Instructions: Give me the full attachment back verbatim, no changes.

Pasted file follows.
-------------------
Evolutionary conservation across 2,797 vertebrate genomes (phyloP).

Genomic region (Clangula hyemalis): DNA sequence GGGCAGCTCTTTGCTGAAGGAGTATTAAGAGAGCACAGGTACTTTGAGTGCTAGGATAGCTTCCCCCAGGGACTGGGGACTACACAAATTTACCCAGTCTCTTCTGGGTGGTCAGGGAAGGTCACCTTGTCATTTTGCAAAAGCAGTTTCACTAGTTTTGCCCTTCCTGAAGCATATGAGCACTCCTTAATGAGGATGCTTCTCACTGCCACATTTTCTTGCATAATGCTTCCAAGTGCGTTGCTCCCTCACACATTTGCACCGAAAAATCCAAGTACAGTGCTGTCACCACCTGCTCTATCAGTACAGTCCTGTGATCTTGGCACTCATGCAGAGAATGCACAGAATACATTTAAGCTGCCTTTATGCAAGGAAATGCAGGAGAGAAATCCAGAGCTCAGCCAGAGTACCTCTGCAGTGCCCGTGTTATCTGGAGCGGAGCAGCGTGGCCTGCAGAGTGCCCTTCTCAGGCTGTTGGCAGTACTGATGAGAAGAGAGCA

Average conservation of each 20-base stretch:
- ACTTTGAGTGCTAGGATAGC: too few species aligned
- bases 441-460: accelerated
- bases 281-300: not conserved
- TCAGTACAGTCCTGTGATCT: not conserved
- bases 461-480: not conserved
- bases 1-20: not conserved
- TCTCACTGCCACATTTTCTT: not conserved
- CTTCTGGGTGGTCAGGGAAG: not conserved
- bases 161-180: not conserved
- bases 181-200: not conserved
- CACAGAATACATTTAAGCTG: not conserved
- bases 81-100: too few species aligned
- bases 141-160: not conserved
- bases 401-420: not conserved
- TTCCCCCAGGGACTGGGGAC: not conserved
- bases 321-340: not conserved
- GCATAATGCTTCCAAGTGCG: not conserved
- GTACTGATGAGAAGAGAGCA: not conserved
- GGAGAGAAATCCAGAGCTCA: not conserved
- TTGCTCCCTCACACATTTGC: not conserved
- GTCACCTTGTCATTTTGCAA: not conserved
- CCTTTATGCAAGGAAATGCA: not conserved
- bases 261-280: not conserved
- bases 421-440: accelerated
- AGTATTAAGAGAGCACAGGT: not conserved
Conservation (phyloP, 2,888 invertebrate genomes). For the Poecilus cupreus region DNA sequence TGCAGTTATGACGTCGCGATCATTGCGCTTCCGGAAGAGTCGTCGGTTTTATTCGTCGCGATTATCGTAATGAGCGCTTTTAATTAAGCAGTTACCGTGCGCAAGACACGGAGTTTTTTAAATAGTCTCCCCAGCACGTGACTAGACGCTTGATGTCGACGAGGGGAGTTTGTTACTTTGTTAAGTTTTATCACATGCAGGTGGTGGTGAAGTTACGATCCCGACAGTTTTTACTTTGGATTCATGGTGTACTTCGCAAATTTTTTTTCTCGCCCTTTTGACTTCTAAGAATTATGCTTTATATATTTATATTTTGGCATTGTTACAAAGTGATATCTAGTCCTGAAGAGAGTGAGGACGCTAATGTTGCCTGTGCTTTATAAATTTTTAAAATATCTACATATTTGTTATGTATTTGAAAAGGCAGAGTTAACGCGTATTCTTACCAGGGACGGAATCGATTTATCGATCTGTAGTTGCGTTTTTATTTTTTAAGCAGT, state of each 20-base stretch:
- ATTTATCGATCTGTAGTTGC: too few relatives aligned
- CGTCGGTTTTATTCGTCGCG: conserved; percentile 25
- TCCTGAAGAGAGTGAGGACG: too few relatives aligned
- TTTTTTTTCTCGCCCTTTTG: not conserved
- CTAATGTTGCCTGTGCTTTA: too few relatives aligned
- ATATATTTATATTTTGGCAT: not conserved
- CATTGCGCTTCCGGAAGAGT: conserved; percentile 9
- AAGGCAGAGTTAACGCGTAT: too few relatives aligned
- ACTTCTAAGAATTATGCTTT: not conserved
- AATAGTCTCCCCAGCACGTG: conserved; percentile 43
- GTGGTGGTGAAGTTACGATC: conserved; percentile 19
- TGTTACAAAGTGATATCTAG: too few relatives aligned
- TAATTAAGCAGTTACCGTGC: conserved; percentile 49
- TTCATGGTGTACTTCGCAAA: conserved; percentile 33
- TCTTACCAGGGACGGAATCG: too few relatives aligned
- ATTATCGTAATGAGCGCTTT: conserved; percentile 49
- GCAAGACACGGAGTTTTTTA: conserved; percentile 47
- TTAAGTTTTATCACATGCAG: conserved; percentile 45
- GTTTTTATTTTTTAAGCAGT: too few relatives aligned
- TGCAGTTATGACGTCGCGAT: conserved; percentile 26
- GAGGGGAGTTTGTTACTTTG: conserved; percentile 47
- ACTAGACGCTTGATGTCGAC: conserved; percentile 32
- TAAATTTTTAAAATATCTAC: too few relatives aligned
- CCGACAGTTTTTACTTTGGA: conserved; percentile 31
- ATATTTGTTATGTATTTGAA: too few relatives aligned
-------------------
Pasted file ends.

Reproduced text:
Evolutionary conservation across 2,797 vertebrate genomes (phyloP).

Genomic region (Clangula hyemalis): DNA sequence GGGCAGCTCTTTGCTGAAGGAGTATTAAGAGAGCACAGGTACTTTGAGTGCTAGGATAGCTTCCCCCAGGGACTGGGGACTACACAAATTTACCCAGTCTCTTCTGGGTGGTCAGGGAAGGTCACCTTGTCATTTTGCAAAAGCAGTTTCACTAGTTTTGCCCTTCCTGAAGCATATGAGCACTCCTTAATGAGGATGCTTCTCACTGCCACATTTTCTTGCATAATGCTTCCAAGTGCGTTGCTCCCTCACACATTTGCACCGAAAAATCCAAGTACAGTGCTGTCACCACCTGCTCTATCAGTACAGTCCTGTGATCTTGGCACTCATGCAGAGAATGCACAGAATACATTTAAGCTGCCTTTATGCAAGGAAATGCAGGAGAGAAATCCAGAGCTCAGCCAGAGTACCTCTGCAGTGCCCGTGTTATCTGGAGCGGAGCAGCGTGGCCTGCAGAGTGCCCTTCTCAGGCTGTTGGCAGTACTGATGAGAAGAGAGCA

Average conservation of each 20-base stretch:
- ACTTTGAGTGCTAGGATAGC: too few species aligned
- bases 441-460: accelerated
- bases 281-300: not conserved
- TCAGTACAGTCCTGTGATCT: not conserved
- bases 461-480: not conserved
- bases 1-20: not conserved
- TCTCACTGCCACATTTTCTT: not conserved
- CTTCTGGGTGGTCAGGGAAG: not conserved
- bases 161-180: not conserved
- bases 181-200: not conserved
- CACAGAATACATTTAAGCTG: not conserved
- bases 81-100: too few species aligned
- bases 141-160: not conserved
- bases 401-420: not conserved
- TTCCCCCAGGGACTGGGGAC: not conserved
- bases 321-340: not conserved
- GCATAATGCTTCCAAGTGCG: not conserved
- GTACTGATGAGAAGAGAGCA: not conserved
- GGAGAGAAATCCAGAGCTCA: not conserved
- TTGCTCCCTCACACATTTGC: not conserved
- GTCACCTTGTCATTTTGCAA: not conserved
- CCTTTATGCAAGGAAATGCA: not conserved
- bases 261-280: not conserved
- bases 421-440: accelerated
- AGTATTAAGAGAGCACAGGT: not conserved
Conservation (phyloP, 2,888 invertebrate genomes). For the Poecilus cupreus region DNA sequence TGCAGTTATGACGTCGCGATCATTGCGCTTCCGGAAGAGTCGTCGGTTTTATTCGTCGCGATTATCGTAATGAGCGCTTTTAATTAAGCAGTTACCGTGCGCAAGACACGGAGTTTTTTAAATAGTCTCCCCAGCACGTGACTAGACGCTTGATGTCGACGAGGGGAGTTTGTTACTTTGTTAAGTTTTATCACATGCAGGTGGTGGTGAAGTTACGATCCCGACAGTTTTTACTTTGGATTCATGGTGTACTTCGCAAATTTTTTTTCTCGCCCTTTTGACTTCTAAGAATTATGCTTTATATATTTATATTTTGGCATTGTTACAAAGTGATATCTAGTCCTGAAGAGAGTGAGGACGCTAATGTTGCCTGTGCTTTATAAATTTTTAAAATATCTACATATTTGTTATGTATTTGAAAAGGCAGAGTTAACGCGTATTCTTACCAGGGACGGAATCGATTTATCGATCTGTAGTTGCGTTTTTATTTTTTAAGCAGT, state of each 20-base stretch:
- ATTTATCGATCTGTAGTTGC: too few relatives aligned
- CGTCGGTTTTATTCGTCGCG: conserved; percentile 25
- TCCTGAAGAGAGTGAGGACG: too few relatives aligned
- TTTTTTTTCTCGCCCTTTTG: not conserved
- CTAATGTTGCCTGTGCTTTA: too few relatives aligned
- ATATATTTATATTTTGGCAT: not conserved
- CATTGCGCTTCCGGAAGAGT: conserved; percentile 9
- AAGGCAGAGTTAACGCGTAT: too few relatives aligned
- ACTTCTAAGAATTATGCTTT: not conserved
- AATAGTCTCCCCAGCACGTG: conserved; percentile 43
- GTGGTGGTGAAGTTACGATC: conserved; percentile 19
- TGTTACAAAGTGATATCTAG: too few relatives aligned
- TAATTAAGCAGTTACCGTGC: conserved; percentile 49
- TTCATGGTGTACTTCGCAAA: conserved; percentile 33
- TCTTACCAGGGACGGAATCG: too few relatives aligned
- ATTATCGTAATGAGCGCTTT: conserved; percentile 49
- GCAAGACACGGAGTTTTTTA: conserved; percentile 47
- TTAAGTTTTATCACATGCAG: conserved; percentile 45
- GTTTTTATTTTTTAAGCAGT: too few relatives aligned
- TGCAGTTATGACGTCGCGAT: conserved; percentile 26
- GAGGGGAGTTTGTTACTTTG: conserved; percentile 47
- ACTAGACGCTTGATGTCGAC: conserved; percentile 32
- TAAATTTTTAAAATATCTAC: too few relatives aligned
- CCGACAGTTTTTACTTTGGA: conserved; percentile 31
- ATATTTGTTATGTATTTGAA: too few relatives aligned